Here are the two key paragraphs from the article -
Fukushima did not happen. Fukusima IS HAPPENING… still.
Unfortunately, the economic containment by Japanese corporations and policy officials could not have been much worse – exacerbated by their deafening silence and sheer communication vacuum of information. Despite this being initiated by a natural disaster of epic proportions, it does not provide cover for the blatant failings of the officials, management and system as a whole. Japanese utilities, and this TEPCO’s Fukushima power plant in particular, were repeatedly warned that they did not have enough tsunami protection. The tsunami did not just tip the scale for breaching defenses, it completely overwhelmed and destroyed them – it was not a marginal miscalculation. Given the pump design-flaws I highlighted earlier, this bodes for more than just an engineering mistake. It is a structural issue within the industry as a whole. This has not been a moment of shining glory for the Japanese utility companies.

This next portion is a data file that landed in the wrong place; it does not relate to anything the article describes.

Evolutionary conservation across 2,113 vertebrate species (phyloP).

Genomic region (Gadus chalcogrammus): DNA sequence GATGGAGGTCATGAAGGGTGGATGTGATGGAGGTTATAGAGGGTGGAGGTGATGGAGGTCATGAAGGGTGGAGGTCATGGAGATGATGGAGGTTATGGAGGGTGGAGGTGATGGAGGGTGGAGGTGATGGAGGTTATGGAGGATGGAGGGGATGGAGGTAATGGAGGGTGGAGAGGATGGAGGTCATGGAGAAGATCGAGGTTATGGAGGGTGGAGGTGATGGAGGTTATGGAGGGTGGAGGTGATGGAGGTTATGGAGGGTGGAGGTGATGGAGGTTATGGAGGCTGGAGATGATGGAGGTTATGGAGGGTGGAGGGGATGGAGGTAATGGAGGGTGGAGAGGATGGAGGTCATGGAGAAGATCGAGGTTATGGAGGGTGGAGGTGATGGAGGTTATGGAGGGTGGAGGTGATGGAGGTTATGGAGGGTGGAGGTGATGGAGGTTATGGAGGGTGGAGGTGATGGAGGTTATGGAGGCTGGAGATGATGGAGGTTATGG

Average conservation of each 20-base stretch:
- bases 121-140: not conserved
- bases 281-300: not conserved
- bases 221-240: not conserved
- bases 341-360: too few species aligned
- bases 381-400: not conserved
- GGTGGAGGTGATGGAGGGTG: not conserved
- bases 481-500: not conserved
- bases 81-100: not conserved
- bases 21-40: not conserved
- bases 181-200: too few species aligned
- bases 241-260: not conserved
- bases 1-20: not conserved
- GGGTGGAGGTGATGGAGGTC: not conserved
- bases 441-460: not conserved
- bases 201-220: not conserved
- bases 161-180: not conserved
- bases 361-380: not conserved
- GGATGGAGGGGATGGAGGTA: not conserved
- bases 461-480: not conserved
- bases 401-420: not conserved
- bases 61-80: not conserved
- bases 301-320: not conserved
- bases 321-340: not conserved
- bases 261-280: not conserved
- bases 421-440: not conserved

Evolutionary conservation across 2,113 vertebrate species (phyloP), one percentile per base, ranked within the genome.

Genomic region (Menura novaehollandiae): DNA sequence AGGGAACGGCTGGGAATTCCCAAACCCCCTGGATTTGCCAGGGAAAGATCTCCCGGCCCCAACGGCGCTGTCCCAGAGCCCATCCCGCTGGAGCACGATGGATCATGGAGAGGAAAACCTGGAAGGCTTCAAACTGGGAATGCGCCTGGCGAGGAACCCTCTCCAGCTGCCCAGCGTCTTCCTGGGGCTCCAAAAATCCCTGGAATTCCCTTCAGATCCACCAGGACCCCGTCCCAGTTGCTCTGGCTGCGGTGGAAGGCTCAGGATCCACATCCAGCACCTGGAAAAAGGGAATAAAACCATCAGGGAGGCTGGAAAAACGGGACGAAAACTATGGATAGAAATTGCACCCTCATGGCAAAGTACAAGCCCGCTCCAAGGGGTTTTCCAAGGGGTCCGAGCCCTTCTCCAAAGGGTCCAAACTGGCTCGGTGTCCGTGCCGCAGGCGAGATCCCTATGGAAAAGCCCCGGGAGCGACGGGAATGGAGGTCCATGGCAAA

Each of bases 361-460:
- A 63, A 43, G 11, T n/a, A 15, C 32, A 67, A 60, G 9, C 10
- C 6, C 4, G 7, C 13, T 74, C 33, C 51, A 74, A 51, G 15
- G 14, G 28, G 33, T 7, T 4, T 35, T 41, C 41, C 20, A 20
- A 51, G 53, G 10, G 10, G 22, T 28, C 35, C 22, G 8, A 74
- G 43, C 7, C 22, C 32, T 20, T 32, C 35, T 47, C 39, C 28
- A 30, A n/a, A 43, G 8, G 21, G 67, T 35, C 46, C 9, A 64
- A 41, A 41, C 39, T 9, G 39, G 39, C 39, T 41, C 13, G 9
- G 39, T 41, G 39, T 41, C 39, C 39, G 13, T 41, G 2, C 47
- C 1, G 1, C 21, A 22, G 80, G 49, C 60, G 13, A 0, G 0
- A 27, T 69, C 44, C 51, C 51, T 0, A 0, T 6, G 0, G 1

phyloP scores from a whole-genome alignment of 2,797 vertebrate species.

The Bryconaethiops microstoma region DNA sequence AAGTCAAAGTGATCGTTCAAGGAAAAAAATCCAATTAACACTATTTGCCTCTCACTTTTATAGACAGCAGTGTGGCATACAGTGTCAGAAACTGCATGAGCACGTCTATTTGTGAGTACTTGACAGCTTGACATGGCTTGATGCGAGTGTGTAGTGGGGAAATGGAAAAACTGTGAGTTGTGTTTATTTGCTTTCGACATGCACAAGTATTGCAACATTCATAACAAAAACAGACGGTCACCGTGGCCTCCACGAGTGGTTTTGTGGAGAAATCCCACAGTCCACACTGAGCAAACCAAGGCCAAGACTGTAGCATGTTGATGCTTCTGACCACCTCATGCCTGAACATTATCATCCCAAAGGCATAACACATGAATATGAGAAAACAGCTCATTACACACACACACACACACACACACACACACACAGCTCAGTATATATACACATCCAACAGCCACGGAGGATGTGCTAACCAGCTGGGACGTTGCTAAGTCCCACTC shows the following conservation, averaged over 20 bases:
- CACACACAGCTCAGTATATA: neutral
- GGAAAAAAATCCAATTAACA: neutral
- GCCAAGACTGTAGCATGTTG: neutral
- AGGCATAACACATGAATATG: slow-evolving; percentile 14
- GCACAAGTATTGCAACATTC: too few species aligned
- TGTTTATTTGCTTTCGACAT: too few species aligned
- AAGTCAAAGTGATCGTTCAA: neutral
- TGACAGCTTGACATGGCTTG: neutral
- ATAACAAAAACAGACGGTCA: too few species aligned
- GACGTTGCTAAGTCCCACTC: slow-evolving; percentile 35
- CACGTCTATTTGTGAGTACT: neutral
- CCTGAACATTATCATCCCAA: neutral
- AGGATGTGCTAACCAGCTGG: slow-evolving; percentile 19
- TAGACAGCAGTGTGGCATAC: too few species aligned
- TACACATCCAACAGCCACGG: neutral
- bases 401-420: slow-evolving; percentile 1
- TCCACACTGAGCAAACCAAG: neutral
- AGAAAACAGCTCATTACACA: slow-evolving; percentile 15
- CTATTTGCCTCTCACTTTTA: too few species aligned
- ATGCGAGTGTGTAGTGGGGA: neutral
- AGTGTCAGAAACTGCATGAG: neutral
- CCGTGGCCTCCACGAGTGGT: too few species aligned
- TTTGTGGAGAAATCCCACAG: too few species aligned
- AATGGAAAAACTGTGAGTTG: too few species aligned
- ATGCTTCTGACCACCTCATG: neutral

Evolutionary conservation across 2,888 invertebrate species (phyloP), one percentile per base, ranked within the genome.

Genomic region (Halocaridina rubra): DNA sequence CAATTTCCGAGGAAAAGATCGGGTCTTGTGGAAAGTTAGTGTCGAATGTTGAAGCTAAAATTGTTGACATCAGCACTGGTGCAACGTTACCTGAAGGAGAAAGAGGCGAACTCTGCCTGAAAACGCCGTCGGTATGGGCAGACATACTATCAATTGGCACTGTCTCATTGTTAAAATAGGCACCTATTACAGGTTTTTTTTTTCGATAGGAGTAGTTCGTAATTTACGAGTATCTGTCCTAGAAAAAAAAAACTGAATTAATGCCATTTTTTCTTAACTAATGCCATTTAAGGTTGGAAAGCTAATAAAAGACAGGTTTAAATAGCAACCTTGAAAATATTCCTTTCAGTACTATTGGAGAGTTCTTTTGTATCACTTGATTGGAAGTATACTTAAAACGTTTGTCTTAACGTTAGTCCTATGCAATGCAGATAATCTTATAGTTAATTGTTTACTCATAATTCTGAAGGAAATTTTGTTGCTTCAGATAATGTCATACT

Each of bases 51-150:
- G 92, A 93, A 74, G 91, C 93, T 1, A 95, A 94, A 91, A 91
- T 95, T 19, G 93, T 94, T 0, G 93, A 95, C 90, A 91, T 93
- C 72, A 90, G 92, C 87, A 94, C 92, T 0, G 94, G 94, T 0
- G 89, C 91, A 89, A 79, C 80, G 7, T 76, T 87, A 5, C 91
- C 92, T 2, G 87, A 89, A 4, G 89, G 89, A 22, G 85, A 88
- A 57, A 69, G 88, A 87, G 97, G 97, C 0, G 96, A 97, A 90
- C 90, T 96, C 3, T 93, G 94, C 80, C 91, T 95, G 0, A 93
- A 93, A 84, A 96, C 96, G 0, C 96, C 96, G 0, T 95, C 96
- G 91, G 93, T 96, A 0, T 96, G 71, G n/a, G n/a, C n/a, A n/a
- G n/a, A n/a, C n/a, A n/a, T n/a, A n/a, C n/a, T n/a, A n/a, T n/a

It is hard not to be astonished at the level of incompetence of the Japanese government and TEPCO, the Japanese utility in charge. However, the government of the United States and its massive loan gurantees and indemnification of the nuclear industry is acting in an equally bizarre fashion. This is definitely the time to re examine what mix of elements will be used in the future to generate power in the United States.
via The International Perspective
April 30, 2011
I loved this article. It was not only informative but it took some fairly difficult science and made it seem simple.
Of course, I have the secondary motive of contributing to a better energy future. This is one of many kinds of technology that are inevitable in a world where fossil fuel is becoming more expensive and harder to get.
I have read a number of the posts from this site. Many of them are about water and water supplies. This is a site for any one interested in the field. I liked it.
via Water Team